Sport Golf Jarrod Lyle expects tears to flow in Masters
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Jarrod Lyle expects tears to flow in Masters

Jarrod Lyle wipes away a tear
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It’s one water hazard most golfers will never face – a stream of tears on the first tee.

But cancer survivor Jarrod Lyle predicts it will be his toughest moment of this week’s Australian Masters at Royal Melbourne.

It’s the 32-year-old’s first professional tournament for 20 months, after fighting off acute myeloid leukaemia for the second time.

Physically Lyle is now in reasonable condition, although he’s lost some of his strength.

His golf is back to a standard which has him hopeful of making the cut, even though he’s still well off his best.

But emotionally, he’s not sure how he’ll hold up.

“I guarantee you I’ll be crying walking to the first tee, I’m nearly crying now thinking about it,” Lyle told reporters on Tuesday.

“Just walking to that first tee and teeing the ball up and trying to hit it – that’s probably going to be the hardest thing.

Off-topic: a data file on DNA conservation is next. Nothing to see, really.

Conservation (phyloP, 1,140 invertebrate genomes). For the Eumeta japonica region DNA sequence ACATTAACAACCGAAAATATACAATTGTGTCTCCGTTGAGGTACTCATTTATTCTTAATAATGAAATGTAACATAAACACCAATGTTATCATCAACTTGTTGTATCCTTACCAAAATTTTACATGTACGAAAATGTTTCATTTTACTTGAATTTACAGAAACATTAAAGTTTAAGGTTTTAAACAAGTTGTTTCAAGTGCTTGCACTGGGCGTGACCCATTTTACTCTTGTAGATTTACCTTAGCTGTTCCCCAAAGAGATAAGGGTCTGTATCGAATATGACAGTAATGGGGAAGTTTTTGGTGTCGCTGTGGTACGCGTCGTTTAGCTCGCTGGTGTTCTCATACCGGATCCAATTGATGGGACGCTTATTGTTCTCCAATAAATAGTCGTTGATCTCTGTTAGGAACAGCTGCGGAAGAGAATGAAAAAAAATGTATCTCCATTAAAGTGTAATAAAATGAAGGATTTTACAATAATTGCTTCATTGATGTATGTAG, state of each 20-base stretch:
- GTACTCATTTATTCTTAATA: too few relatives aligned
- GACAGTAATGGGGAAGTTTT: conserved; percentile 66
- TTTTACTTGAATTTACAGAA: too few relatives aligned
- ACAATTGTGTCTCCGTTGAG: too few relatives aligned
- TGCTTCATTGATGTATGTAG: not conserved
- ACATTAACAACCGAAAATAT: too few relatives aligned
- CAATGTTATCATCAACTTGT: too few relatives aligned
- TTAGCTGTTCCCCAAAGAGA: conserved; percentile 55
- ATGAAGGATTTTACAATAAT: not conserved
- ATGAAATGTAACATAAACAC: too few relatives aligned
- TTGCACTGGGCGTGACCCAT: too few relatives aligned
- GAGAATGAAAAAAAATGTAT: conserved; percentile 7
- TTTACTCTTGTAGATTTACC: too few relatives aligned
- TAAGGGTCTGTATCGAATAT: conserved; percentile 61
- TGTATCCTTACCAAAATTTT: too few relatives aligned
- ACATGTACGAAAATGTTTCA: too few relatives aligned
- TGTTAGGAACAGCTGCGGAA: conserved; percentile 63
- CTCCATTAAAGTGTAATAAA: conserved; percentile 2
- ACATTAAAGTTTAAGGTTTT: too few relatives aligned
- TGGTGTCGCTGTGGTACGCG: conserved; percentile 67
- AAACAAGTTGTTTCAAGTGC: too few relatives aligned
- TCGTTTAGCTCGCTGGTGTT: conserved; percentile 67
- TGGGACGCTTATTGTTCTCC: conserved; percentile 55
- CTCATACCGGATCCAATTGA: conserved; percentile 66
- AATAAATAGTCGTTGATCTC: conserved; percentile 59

“It’s just going to let a whole lot of stuff out.

“Hopefully when that ball flies I can just get on to playing golf and put everything behind me and just get back to the golfer that I am.”

Lyle’s first fight with cancer came as a 17-year-old.

He was diagnosed a second time in March last year and was affected even more severely.

The emotional effect was heightened by the fact that the diagnosis came just before the birth of his daughter Lusi, itself a remarkable event given Lyle doubted he would have children after his initial treatment.

He spent just 12 hours with his daughter before beginning treatment.

Lyle’s wife Briony and Lusi will be among a huge band of friends and family on course supporting him this week and he says just having his daughter to hug will make him feel like a winner, regardless of how he plays.

Many of his supporters will be wearing specially designed yellow shirts and hats, part of a cancer charity fundraiser, one of many shows of support Lyle has received, including from golfers around the world.

“I’m going to dedicate this first tee shot to everybody that’s done that over the years or over the last 20 months, that’s got in contact with us and given us support,” he said.

Lyle has a medical exemption to return to the US PGA Tour when he feels ready, but doesn’t expect that to be next year.

He will take time out after this week’s tournament to plot the next step in his comeback.